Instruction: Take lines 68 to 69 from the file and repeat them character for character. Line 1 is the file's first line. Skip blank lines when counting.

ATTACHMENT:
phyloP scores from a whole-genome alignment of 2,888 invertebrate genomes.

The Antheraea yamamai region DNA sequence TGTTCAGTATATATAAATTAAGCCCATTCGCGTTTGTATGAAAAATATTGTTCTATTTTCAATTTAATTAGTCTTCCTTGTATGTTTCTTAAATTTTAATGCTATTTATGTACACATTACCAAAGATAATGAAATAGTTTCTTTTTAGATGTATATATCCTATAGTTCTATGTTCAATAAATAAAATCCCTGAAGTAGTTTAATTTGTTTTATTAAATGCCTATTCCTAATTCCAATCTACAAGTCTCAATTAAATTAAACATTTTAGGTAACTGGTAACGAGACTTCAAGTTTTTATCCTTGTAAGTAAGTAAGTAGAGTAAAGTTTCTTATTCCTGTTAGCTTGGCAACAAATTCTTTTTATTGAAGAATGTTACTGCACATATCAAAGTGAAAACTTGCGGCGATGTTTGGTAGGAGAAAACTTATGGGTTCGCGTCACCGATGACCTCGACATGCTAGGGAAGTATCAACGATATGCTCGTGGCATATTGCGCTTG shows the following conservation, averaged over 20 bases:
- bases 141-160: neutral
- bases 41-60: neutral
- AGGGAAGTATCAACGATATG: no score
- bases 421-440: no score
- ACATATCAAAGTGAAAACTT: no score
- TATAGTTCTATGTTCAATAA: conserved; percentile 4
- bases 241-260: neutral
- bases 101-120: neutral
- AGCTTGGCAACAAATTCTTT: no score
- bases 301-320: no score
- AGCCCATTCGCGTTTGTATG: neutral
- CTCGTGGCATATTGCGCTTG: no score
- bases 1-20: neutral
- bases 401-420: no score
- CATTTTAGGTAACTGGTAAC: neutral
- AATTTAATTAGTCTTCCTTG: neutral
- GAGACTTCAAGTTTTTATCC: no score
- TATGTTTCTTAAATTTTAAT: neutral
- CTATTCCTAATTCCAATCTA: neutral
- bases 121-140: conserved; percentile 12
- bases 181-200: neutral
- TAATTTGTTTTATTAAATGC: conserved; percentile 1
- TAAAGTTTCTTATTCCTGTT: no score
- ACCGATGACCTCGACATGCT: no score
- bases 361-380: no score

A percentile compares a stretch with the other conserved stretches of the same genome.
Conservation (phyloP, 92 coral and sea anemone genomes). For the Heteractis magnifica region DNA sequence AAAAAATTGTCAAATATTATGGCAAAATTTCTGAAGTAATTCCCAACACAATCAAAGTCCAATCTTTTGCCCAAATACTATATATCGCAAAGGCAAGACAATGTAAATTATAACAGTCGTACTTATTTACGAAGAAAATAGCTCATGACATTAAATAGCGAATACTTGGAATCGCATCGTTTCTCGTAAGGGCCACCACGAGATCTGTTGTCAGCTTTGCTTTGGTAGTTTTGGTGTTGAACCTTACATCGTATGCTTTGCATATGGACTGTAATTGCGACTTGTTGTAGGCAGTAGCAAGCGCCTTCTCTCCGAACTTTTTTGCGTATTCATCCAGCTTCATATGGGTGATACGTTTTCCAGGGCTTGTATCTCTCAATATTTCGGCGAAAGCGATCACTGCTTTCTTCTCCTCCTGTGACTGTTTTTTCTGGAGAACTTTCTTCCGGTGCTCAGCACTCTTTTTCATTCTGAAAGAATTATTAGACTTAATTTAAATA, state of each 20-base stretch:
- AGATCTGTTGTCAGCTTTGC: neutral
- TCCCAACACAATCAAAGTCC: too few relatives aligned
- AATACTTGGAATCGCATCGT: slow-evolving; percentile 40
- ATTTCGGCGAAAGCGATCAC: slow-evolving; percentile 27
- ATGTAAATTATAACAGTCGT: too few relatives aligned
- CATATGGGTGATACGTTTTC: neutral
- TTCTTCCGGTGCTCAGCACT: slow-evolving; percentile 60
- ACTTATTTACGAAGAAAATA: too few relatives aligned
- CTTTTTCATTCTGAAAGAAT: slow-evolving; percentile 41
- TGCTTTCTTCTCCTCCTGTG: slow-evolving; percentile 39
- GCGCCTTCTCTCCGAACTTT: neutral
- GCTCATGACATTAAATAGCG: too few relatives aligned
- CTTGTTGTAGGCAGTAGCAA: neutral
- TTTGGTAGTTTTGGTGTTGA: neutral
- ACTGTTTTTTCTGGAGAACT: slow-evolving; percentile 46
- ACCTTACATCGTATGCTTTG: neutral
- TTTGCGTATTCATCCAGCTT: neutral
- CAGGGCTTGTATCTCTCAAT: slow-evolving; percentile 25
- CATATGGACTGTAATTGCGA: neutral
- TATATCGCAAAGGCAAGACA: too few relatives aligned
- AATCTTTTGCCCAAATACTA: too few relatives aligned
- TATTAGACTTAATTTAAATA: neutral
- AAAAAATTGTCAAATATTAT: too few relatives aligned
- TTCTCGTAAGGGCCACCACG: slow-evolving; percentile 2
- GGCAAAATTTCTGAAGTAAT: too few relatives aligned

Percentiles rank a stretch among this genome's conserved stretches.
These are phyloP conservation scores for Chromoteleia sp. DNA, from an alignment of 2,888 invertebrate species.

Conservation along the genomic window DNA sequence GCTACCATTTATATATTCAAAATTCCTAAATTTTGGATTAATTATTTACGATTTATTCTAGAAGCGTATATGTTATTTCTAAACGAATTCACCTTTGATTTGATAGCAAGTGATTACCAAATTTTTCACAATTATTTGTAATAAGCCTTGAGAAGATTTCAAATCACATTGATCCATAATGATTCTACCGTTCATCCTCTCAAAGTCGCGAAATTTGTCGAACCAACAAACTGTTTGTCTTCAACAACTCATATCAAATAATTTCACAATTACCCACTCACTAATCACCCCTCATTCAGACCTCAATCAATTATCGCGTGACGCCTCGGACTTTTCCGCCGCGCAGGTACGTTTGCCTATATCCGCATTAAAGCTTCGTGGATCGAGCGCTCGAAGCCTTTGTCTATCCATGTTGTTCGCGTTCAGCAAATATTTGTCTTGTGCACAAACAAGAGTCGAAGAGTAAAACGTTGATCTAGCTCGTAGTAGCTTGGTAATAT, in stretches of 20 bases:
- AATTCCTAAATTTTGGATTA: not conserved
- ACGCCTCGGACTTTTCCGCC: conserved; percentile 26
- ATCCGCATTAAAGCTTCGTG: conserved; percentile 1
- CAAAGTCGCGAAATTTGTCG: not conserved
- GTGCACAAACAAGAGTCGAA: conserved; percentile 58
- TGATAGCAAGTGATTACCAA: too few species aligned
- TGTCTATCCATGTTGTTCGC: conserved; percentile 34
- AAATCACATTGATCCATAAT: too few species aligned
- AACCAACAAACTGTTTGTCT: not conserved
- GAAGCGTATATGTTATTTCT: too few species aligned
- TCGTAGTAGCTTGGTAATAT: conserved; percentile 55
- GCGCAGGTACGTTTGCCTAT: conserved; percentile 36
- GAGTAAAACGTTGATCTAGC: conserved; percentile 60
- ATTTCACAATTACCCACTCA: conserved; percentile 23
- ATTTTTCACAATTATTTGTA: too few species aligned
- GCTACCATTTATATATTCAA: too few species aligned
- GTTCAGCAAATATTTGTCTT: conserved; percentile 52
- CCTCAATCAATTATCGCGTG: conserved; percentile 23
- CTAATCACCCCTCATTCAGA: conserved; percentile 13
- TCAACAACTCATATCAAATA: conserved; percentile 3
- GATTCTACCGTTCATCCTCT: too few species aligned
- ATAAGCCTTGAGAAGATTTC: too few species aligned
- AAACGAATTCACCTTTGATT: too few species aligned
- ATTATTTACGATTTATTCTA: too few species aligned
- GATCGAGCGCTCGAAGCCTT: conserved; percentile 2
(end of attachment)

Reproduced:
- TCGTAGTAGCTTGGTAATAT: conserved; percentile 55
- GCGCAGGTACGTTTGCCTAT: conserved; percentile 36